Thursday, 2 August 2012

Self Defense - Stepping Into a Car's Mr. Bean. But it's the idea that counts!


hen do we most often let down our guard? When we feel apprehensive or fearful? Or when we feel safe and secure?

I believe that we feel most secure in mini-environments, safe spaces, etc. that we happen to occupy or pass through every day. Regularity and repetition breed trust. And once the trust is there, the watchful eye becomes content – and relaxes away.

I think that’s why so many automobile accidents occur within only a few minutes of home – traveling around a corner you’ve passed a million times; driving to the mall (which by now you bet you could do blindfolded); dropping the kids off at school.

These are the roads you take in your life. Every house, every mailbox, every tree is familiar. Nothing will ever jump out at you.

That’s why I also believe that many industrial accidents occur because our attention span sometimes slips away when we find ourselves in a comfort zone of familiarity and repetition.

The car is one of those spaces we inhabit that can, after a while, become like a second skin. After a year on the road our eyes and ears are usually not as fine-tuned as in the first month of driving. Much of the attentiveness is almost automatic.

And that’s where the problem lies. At least as far as self defense is concerned.

We approach our car, usually thinking about other things. It’s the same car after all; nothing has changed. It’s in the same place as always – in the driveway, at the curb, in the parking lot - 12 months out of the year. It sits there with all the familiarity of a family dog.

Please scan the area around your car


We’re about as alert as we are when getting off the couch and going to the fridge for a sandwich.

I’ve seen –

1.  People texting, or looking down while talking on their cellphones, practically bump into the sides of their cars.

2.  People’s vision obscured, as they struggle with  big bags of groceries

3.  People looking inside their purses, fumbling for their car keys, right beside the doors of their cars

I believe in a relaxed type of watchfulness when moving about in public places. And that especially applies to entering, or leaving, a car.

I compare this to the protocol a pilot observes before takeoff: he or she goes through a check list to make sure that the plane – and everyone in it – is ready to go. It’s an important part of flight safety. The pilot goes through this procedure in a relaxed manner.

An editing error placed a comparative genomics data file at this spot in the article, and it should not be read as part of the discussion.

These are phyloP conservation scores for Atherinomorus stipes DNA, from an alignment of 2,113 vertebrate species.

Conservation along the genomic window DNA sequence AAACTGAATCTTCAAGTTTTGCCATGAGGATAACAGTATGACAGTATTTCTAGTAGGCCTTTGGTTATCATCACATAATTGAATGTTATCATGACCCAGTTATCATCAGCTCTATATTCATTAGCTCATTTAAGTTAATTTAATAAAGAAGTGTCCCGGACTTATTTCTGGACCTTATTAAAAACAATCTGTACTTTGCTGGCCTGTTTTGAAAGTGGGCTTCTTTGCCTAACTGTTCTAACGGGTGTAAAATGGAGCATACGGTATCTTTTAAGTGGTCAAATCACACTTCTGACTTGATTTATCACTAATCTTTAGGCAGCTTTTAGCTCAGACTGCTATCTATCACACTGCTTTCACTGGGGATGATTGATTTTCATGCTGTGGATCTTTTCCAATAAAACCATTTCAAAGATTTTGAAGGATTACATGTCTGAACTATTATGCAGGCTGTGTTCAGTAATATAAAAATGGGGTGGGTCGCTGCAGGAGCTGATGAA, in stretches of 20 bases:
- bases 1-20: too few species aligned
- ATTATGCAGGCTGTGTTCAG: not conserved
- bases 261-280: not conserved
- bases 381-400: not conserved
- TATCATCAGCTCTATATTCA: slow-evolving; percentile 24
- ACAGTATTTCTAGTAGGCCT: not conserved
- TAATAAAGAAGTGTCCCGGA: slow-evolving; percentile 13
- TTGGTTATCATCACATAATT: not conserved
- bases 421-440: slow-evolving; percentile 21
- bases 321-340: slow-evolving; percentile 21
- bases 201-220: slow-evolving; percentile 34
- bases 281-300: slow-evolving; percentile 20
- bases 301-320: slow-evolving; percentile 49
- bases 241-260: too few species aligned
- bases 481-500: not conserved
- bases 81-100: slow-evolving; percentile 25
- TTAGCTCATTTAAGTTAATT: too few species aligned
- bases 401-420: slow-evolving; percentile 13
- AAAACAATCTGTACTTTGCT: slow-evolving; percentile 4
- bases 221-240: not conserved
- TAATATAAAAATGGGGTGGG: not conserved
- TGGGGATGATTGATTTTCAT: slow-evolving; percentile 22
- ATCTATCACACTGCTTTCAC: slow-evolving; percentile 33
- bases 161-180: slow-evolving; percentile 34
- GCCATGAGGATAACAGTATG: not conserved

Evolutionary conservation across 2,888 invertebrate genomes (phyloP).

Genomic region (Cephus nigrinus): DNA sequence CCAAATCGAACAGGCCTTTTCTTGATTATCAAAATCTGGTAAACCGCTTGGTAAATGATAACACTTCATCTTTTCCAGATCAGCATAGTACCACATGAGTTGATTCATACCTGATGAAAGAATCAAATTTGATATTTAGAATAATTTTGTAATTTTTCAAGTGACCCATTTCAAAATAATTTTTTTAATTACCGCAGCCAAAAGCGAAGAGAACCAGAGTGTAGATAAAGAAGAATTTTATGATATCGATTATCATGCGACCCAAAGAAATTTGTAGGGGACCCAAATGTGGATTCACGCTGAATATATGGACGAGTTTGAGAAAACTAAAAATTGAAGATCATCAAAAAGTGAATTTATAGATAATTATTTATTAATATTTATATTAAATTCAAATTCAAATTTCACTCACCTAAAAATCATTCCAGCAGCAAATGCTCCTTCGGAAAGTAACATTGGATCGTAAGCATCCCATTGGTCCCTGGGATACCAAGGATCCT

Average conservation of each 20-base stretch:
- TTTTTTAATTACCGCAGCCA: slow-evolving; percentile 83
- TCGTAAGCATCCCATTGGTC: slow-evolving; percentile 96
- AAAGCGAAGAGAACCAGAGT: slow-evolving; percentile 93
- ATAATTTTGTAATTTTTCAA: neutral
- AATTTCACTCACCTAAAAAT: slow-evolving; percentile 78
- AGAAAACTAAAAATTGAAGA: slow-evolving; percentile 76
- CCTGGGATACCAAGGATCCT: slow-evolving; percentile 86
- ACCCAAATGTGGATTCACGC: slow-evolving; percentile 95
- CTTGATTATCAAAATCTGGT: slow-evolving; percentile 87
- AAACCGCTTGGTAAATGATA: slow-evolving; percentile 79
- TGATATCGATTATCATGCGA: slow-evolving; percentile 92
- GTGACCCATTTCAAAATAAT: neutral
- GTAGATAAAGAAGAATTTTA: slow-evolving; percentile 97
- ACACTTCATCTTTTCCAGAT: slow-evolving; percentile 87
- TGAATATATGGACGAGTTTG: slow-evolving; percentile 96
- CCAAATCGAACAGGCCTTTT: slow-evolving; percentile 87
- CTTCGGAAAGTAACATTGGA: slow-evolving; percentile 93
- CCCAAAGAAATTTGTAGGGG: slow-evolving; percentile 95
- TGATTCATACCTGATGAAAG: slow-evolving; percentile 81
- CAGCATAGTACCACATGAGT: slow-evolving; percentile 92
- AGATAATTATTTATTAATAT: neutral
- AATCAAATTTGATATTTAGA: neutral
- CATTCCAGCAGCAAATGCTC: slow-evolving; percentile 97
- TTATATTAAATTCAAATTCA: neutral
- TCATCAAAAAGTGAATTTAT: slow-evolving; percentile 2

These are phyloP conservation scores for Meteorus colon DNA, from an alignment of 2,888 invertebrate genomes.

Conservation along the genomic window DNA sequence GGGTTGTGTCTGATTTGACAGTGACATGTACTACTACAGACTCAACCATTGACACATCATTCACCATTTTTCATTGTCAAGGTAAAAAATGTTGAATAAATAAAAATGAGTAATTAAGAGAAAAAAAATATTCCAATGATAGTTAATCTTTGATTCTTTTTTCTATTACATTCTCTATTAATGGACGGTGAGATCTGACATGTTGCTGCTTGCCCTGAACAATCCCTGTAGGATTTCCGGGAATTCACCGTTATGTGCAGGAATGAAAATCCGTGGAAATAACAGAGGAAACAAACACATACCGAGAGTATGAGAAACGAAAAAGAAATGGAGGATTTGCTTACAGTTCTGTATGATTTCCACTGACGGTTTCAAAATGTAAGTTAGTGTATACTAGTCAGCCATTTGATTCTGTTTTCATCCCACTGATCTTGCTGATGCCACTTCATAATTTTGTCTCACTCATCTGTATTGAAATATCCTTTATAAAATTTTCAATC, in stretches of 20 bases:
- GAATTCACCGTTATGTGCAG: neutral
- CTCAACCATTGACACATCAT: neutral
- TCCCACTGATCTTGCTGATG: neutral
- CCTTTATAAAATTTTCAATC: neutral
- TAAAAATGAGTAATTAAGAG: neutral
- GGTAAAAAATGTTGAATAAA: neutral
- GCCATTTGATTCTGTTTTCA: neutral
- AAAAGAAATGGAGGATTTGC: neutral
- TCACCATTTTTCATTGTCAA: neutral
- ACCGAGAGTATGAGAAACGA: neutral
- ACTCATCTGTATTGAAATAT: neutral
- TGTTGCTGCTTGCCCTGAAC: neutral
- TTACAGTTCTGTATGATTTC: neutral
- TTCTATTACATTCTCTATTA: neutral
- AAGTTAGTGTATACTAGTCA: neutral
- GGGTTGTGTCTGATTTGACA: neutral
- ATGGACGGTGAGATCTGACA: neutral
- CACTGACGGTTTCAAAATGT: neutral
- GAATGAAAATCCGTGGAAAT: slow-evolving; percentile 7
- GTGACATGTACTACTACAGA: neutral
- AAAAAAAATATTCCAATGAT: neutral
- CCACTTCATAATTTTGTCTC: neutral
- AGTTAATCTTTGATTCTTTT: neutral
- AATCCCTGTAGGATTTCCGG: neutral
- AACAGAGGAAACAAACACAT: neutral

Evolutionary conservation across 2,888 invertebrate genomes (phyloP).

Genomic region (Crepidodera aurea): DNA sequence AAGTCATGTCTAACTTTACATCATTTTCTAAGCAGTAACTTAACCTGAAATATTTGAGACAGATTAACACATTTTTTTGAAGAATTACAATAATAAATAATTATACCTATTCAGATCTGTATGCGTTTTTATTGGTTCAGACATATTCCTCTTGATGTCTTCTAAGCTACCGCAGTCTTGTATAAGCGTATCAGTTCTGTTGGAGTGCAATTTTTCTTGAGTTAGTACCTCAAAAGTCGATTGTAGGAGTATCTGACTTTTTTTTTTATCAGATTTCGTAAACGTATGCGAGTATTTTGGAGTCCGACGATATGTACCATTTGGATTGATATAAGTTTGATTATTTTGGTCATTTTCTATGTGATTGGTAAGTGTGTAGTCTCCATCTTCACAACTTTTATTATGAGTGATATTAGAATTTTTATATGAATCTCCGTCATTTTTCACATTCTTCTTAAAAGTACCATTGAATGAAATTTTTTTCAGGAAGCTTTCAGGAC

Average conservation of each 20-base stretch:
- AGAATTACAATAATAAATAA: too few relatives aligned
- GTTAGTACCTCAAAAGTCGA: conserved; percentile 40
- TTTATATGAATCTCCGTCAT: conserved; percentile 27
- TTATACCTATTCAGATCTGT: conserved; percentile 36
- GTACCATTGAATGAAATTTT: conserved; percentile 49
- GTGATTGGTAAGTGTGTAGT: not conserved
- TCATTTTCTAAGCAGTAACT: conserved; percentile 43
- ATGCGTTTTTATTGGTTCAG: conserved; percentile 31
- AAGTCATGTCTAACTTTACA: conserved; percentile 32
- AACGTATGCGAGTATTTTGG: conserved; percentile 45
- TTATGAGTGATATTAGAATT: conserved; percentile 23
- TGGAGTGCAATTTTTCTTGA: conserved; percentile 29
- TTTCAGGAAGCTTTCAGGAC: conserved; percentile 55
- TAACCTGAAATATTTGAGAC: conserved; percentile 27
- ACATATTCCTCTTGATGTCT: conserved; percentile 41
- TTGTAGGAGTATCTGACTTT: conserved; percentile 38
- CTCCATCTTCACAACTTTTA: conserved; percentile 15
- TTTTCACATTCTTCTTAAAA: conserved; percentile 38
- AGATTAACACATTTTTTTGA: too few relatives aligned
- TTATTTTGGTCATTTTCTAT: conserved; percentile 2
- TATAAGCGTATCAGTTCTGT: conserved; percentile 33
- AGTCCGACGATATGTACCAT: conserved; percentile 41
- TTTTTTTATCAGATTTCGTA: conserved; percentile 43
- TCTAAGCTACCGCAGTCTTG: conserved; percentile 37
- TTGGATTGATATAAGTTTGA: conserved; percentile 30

As an addendum - no hitchhikers please!


Why don’t we establish a brief procedure, one that’s also concerned with safety?

1.  As you approach your car, have your keys in hand, preferably clenched in your fist, key or keys sticking out like spikes. You don’t have to wave this weapon around. Simply hold it down by your hip, blending in with your body.

2.  Please keep your eyes up. Scan the area around your car. Are there other cars nearby? Are there people near your car? Can you see if the cars nearby are occupied?

3.  Walk once around your car. There are 3 fields of vision – distant, mid-range, and close. Test all 3. Is anyone else coming? Have you looked behind you? Are you aware of anyone following you?

4.  Before entering, always look inside your car

5.  If you haven’t already unlocked your car via a remote, unlock your car while scanning the area around you.

6.  Step into the car with the foot closest to the car first. (Never lean forward into the car in order to put something in or take something out).

7.  As soon as you’re in – lock the door. Then only put your seat belt on.

I’m sure that you have some suggestions to add to this list. Please feel free to do so.

Stay safe. I wouldn’t want you to be in a state of “red alert” all the time. But a relaxed state of awareness fits in nicely with a safe and happy day!


  1. I've also heard, though, that you should NOT lock your car while driving (except in certain contexts where carjacking is common, I guess) because it can make it difficult for you to get out if you have an accident. Do you mean it should only be locked until you leave the parking lot?

  2. Hi Mieux,

    Good point! My idea is to maintain security from the point of entry to the point where you're driving away. Once you're the car is actually in motion - yes - you ought to be able to leave the door unlocked.

    As you say, in some places carjackings are common, especially when slowing down for a red light. In places like that, I'd obviously leave the doors locked, just as a precaution.


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